Roy Halladay- In Memoriam

Rohan Monga

This past week, on November 7, baseball lost a legend both on and off the field. Roy “Doc” Halladay, a former Blue Jays ace, humanitarian, and a father, was just 40 years old when his ICON A5 plane tragically went down off the coast of Florida. The baseball world had only just begun to recover from the devastating deaths of pitchers José Fernández and Yordano Ventura and could never really be ready for another loss. Upon hearing the news, former teammate Ricky Romero remarked via interview: “Doc was one of a kind. I don’t think there will ever be a duplicate of him. A gentle giant… He’s definitely not going to be forgotten by me. His jersey hangs here in my man cave and it forever will. I will be sure to tell my son about who Doc Halladay was.”

Ricky, so will I.

Born in the suburbs of Colorado to a pilot and a homemaker in 1977, Halladay quickly made a name for himself in baseball during high school. Upon graduating, he was picked 17th overall in the first round of the amateur draft by the Toronto Blue Jays in 1995, earning his first call up to the big leagues in ‘98. It is likely that Blue Jays fans can vividly remember his rookie season being highlighted by losing a no-hitter in the bottom of the ninth inning with two outs in just his second career start, eventually finishing the game with a one-hit gem and his first career win, the first of many.

With 2002 came Halladay’s breakout season: a 19-7 record, 2.93 ERA and 168 strikeouts over 239.1 innings. 2003 brought similar success as he was named an All-Star for the second consecutive year and won the American League Cy Young Award for best pitcher. After seven more successful seasons with Toronto, he was traded to Philadelphia in 2010. He finished his Blue Jays career with over 2000 innings pitched, six All-Star selections, a franchise-record seven straight opening day starts, and a win percentage of 66%.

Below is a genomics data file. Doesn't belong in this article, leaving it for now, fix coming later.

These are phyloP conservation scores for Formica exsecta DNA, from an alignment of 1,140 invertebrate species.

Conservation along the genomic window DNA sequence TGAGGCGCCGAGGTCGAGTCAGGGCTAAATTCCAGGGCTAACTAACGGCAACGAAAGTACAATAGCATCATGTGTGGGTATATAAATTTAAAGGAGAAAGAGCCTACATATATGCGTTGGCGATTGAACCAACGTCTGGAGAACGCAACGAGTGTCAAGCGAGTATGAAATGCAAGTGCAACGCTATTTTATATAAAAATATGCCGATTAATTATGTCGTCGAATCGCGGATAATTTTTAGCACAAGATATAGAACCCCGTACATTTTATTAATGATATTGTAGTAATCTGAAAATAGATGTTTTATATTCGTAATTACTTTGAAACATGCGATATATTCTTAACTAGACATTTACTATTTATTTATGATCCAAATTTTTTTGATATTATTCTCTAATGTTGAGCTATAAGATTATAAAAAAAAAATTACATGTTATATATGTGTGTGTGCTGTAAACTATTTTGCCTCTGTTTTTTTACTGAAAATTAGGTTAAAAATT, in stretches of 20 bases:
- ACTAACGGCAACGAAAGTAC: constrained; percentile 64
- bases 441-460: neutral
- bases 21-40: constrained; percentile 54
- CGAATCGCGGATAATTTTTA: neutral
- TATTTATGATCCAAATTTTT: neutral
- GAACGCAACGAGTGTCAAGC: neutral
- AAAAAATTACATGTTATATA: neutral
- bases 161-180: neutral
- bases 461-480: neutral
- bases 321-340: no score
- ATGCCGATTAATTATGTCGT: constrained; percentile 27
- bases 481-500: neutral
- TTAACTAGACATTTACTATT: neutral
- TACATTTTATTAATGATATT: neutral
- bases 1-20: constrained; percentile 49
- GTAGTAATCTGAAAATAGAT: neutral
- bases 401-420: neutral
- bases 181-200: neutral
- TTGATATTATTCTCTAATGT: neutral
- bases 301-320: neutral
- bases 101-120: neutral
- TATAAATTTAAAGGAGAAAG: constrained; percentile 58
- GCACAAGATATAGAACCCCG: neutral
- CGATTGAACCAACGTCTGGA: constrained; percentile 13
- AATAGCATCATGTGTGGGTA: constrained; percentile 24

His Phillies career was highlighted by the 20th perfect game in MLB history, which entails no hits allowed, no walks, and no errors committed. That same year he became just the second player ever to pitch a no-hitter in the playoffs, and with it just the seventh player all time to pitch both a no-hitter and a perfect game in their career.

His career was cut short due to injury and ended in 2013. Fittingly, he signed a ceremonial one day contract with Toronto, retiring as part of the team with which his career blossomed, as a Blue Jay. 2 Cy Young Awards, 8 All-Star selections, 203 wins, and 2117 strikeouts throughout 2700+ innings and 16 years of excellence – some fans remember his stats, or his signature sinking 2-seam fastball. Most of us, however, remember the man the behind the numbers – the man who donated one hundred thousand dollars to the Jays Care Foundation every year he was a Blue Jay and worked with the Hospital for Sick Children, a man who embodied class. Personally, I’ll remember all of it: the highs, the lows, and the first jersey I ever owned.

Roy Halladay, (1977-2017), is survived by his two children, his wife, and an entire generation of baseball fans.